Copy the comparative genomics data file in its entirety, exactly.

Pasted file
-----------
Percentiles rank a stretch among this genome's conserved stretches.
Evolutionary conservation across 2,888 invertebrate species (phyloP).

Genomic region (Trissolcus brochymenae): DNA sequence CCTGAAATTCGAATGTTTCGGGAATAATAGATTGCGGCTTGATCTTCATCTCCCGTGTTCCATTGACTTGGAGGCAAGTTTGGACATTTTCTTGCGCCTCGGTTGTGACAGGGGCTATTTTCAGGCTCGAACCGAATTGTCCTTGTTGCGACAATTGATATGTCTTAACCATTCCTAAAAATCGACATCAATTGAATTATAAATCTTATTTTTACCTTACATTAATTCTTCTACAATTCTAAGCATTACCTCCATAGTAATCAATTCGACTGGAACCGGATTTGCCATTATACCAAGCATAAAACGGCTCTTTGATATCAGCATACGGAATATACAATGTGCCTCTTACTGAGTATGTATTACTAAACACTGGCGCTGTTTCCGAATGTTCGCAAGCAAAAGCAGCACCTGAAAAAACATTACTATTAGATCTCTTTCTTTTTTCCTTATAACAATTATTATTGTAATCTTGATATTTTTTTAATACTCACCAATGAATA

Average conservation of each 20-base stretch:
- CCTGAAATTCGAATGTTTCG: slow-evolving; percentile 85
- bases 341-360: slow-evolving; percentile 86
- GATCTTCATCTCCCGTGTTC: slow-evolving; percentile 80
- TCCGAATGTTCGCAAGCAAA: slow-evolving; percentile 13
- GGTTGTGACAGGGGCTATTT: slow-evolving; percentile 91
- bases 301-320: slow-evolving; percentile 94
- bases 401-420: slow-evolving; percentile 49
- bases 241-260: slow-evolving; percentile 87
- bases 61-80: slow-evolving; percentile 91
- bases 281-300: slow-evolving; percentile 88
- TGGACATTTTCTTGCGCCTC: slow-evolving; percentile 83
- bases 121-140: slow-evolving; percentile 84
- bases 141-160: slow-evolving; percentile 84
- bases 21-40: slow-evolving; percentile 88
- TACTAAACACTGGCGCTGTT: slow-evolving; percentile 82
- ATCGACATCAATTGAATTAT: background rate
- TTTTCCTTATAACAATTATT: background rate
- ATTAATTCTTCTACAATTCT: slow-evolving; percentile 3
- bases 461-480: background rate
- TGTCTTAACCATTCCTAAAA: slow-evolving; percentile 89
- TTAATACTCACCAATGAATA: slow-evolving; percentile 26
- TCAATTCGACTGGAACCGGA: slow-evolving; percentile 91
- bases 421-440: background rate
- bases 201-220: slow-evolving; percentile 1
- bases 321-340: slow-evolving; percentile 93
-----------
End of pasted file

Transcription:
Percentiles rank a stretch among this genome's conserved stretches.
Evolutionary conservation across 2,888 invertebrate species (phyloP).

Genomic region (Trissolcus brochymenae): DNA sequence CCTGAAATTCGAATGTTTCGGGAATAATAGATTGCGGCTTGATCTTCATCTCCCGTGTTCCATTGACTTGGAGGCAAGTTTGGACATTTTCTTGCGCCTCGGTTGTGACAGGGGCTATTTTCAGGCTCGAACCGAATTGTCCTTGTTGCGACAATTGATATGTCTTAACCATTCCTAAAAATCGACATCAATTGAATTATAAATCTTATTTTTACCTTACATTAATTCTTCTACAATTCTAAGCATTACCTCCATAGTAATCAATTCGACTGGAACCGGATTTGCCATTATACCAAGCATAAAACGGCTCTTTGATATCAGCATACGGAATATACAATGTGCCTCTTACTGAGTATGTATTACTAAACACTGGCGCTGTTTCCGAATGTTCGCAAGCAAAAGCAGCACCTGAAAAAACATTACTATTAGATCTCTTTCTTTTTTCCTTATAACAATTATTATTGTAATCTTGATATTTTTTTAATACTCACCAATGAATA

Average conservation of each 20-base stretch:
- CCTGAAATTCGAATGTTTCG: slow-evolving; percentile 85
- bases 341-360: slow-evolving; percentile 86
- GATCTTCATCTCCCGTGTTC: slow-evolving; percentile 80
- TCCGAATGTTCGCAAGCAAA: slow-evolving; percentile 13
- GGTTGTGACAGGGGCTATTT: slow-evolving; percentile 91
- bases 301-320: slow-evolving; percentile 94
- bases 401-420: slow-evolving; percentile 49
- bases 241-260: slow-evolving; percentile 87
- bases 61-80: slow-evolving; percentile 91
- bases 281-300: slow-evolving; percentile 88
- TGGACATTTTCTTGCGCCTC: slow-evolving; percentile 83
- bases 121-140: slow-evolving; percentile 84
- bases 141-160: slow-evolving; percentile 84
- bases 21-40: slow-evolving; percentile 88
- TACTAAACACTGGCGCTGTT: slow-evolving; percentile 82
- ATCGACATCAATTGAATTAT: background rate
- TTTTCCTTATAACAATTATT: background rate
- ATTAATTCTTCTACAATTCT: slow-evolving; percentile 3
- bases 461-480: background rate
- TGTCTTAACCATTCCTAAAA: slow-evolving; percentile 89
- TTAATACTCACCAATGAATA: slow-evolving; percentile 26
- TCAATTCGACTGGAACCGGA: slow-evolving; percentile 91
- bases 421-440: background rate
- bases 201-220: slow-evolving; percentile 1
- bases 321-340: slow-evolving; percentile 93